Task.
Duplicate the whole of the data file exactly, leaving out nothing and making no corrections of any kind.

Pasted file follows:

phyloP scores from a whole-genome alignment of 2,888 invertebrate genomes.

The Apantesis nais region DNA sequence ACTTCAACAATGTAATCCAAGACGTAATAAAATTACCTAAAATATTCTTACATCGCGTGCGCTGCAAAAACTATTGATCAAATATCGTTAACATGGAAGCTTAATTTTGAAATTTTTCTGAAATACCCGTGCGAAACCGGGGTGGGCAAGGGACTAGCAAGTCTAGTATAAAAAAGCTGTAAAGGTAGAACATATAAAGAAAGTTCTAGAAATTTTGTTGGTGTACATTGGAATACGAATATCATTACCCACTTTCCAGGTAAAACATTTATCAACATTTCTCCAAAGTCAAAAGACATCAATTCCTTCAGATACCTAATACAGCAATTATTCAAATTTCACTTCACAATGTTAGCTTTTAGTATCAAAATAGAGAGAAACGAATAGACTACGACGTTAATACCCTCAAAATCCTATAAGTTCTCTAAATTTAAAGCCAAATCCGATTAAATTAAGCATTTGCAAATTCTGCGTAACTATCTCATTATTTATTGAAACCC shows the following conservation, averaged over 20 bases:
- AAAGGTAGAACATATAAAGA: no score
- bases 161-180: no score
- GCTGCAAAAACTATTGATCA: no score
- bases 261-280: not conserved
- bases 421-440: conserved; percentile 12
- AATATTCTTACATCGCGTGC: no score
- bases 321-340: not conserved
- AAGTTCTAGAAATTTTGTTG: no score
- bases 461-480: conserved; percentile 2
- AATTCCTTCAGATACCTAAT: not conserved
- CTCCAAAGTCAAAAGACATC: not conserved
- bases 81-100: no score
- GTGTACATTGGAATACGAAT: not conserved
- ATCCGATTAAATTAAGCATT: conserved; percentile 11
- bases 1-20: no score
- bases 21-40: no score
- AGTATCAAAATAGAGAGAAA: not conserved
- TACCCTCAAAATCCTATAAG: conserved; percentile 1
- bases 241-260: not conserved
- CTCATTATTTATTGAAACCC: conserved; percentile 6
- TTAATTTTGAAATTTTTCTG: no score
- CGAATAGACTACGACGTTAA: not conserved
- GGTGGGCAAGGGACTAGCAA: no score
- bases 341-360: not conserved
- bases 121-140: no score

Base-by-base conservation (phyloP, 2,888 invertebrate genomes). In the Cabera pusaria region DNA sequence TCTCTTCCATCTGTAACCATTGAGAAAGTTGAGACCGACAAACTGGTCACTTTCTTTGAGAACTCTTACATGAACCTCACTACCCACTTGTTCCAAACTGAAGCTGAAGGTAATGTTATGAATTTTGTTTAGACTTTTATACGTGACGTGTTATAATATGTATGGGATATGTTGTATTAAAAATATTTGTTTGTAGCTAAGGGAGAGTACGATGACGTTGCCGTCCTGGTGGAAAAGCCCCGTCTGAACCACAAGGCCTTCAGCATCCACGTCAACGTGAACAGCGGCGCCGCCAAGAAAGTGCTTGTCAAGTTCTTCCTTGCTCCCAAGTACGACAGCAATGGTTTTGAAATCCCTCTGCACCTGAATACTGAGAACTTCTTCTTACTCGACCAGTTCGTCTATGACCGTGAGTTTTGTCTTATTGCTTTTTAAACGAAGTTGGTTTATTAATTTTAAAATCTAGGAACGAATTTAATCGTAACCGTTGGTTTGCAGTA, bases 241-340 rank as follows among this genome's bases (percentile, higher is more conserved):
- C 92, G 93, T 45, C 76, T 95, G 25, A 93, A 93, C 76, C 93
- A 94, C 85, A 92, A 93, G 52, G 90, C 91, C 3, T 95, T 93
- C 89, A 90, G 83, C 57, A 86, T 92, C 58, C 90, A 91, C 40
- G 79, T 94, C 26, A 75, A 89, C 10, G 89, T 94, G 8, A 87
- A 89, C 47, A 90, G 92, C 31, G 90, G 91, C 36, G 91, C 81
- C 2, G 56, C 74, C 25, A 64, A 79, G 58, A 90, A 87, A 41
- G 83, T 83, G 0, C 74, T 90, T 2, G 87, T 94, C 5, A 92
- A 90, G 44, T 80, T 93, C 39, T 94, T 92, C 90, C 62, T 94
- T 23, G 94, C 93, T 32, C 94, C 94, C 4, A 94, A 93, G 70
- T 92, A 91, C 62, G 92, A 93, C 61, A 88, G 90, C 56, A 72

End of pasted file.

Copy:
phyloP scores from a whole-genome alignment of 2,888 invertebrate genomes.

The Apantesis nais region DNA sequence ACTTCAACAATGTAATCCAAGACGTAATAAAATTACCTAAAATATTCTTACATCGCGTGCGCTGCAAAAACTATTGATCAAATATCGTTAACATGGAAGCTTAATTTTGAAATTTTTCTGAAATACCCGTGCGAAACCGGGGTGGGCAAGGGACTAGCAAGTCTAGTATAAAAAAGCTGTAAAGGTAGAACATATAAAGAAAGTTCTAGAAATTTTGTTGGTGTACATTGGAATACGAATATCATTACCCACTTTCCAGGTAAAACATTTATCAACATTTCTCCAAAGTCAAAAGACATCAATTCCTTCAGATACCTAATACAGCAATTATTCAAATTTCACTTCACAATGTTAGCTTTTAGTATCAAAATAGAGAGAAACGAATAGACTACGACGTTAATACCCTCAAAATCCTATAAGTTCTCTAAATTTAAAGCCAAATCCGATTAAATTAAGCATTTGCAAATTCTGCGTAACTATCTCATTATTTATTGAAACCC shows the following conservation, averaged over 20 bases:
- AAAGGTAGAACATATAAAGA: no score
- bases 161-180: no score
- GCTGCAAAAACTATTGATCA: no score
- bases 261-280: not conserved
- bases 421-440: conserved; percentile 12
- AATATTCTTACATCGCGTGC: no score
- bases 321-340: not conserved
- AAGTTCTAGAAATTTTGTTG: no score
- bases 461-480: conserved; percentile 2
- AATTCCTTCAGATACCTAAT: not conserved
- CTCCAAAGTCAAAAGACATC: not conserved
- bases 81-100: no score
- GTGTACATTGGAATACGAAT: not conserved
- ATCCGATTAAATTAAGCATT: conserved; percentile 11
- bases 1-20: no score
- bases 21-40: no score
- AGTATCAAAATAGAGAGAAA: not conserved
- TACCCTCAAAATCCTATAAG: conserved; percentile 1
- bases 241-260: not conserved
- CTCATTATTTATTGAAACCC: conserved; percentile 6
- TTAATTTTGAAATTTTTCTG: no score
- CGAATAGACTACGACGTTAA: not conserved
- GGTGGGCAAGGGACTAGCAA: no score
- bases 341-360: not conserved
- bases 121-140: no score

Base-by-base conservation (phyloP, 2,888 invertebrate genomes). In the Cabera pusaria region DNA sequence TCTCTTCCATCTGTAACCATTGAGAAAGTTGAGACCGACAAACTGGTCACTTTCTTTGAGAACTCTTACATGAACCTCACTACCCACTTGTTCCAAACTGAAGCTGAAGGTAATGTTATGAATTTTGTTTAGACTTTTATACGTGACGTGTTATAATATGTATGGGATATGTTGTATTAAAAATATTTGTTTGTAGCTAAGGGAGAGTACGATGACGTTGCCGTCCTGGTGGAAAAGCCCCGTCTGAACCACAAGGCCTTCAGCATCCACGTCAACGTGAACAGCGGCGCCGCCAAGAAAGTGCTTGTCAAGTTCTTCCTTGCTCCCAAGTACGACAGCAATGGTTTTGAAATCCCTCTGCACCTGAATACTGAGAACTTCTTCTTACTCGACCAGTTCGTCTATGACCGTGAGTTTTGTCTTATTGCTTTTTAAACGAAGTTGGTTTATTAATTTTAAAATCTAGGAACGAATTTAATCGTAACCGTTGGTTTGCAGTA, bases 241-340 rank as follows among this genome's bases (percentile, higher is more conserved):
- C 92, G 93, T 45, C 76, T 95, G 25, A 93, A 93, C 76, C 93
- A 94, C 85, A 92, A 93, G 52, G 90, C 91, C 3, T 95, T 93
- C 89, A 90, G 83, C 57, A 86, T 92, C 58, C 90, A 91, C 40
- G 79, T 94, C 26, A 75, A 89, C 10, G 89, T 94, G 8, A 87
- A 89, C 47, A 90, G 92, C 31, G 90, G 91, C 36, G 91, C 81
- C 2, G 56, C 74, C 25, A 64, A 79, G 58, A 90, A 87, A 41
- G 83, T 83, G 0, C 74, T 90, T 2, G 87, T 94, C 5, A 92
- A 90, G 44, T 80, T 93, C 39, T 94, T 92, C 90, C 62, T 94
- T 23, G 94, C 93, T 32, C 94, C 94, C 4, A 94, A 93, G 70
- T 92, A 91, C 62, G 92, A 93, C 61, A 88, G 90, C 56, A 72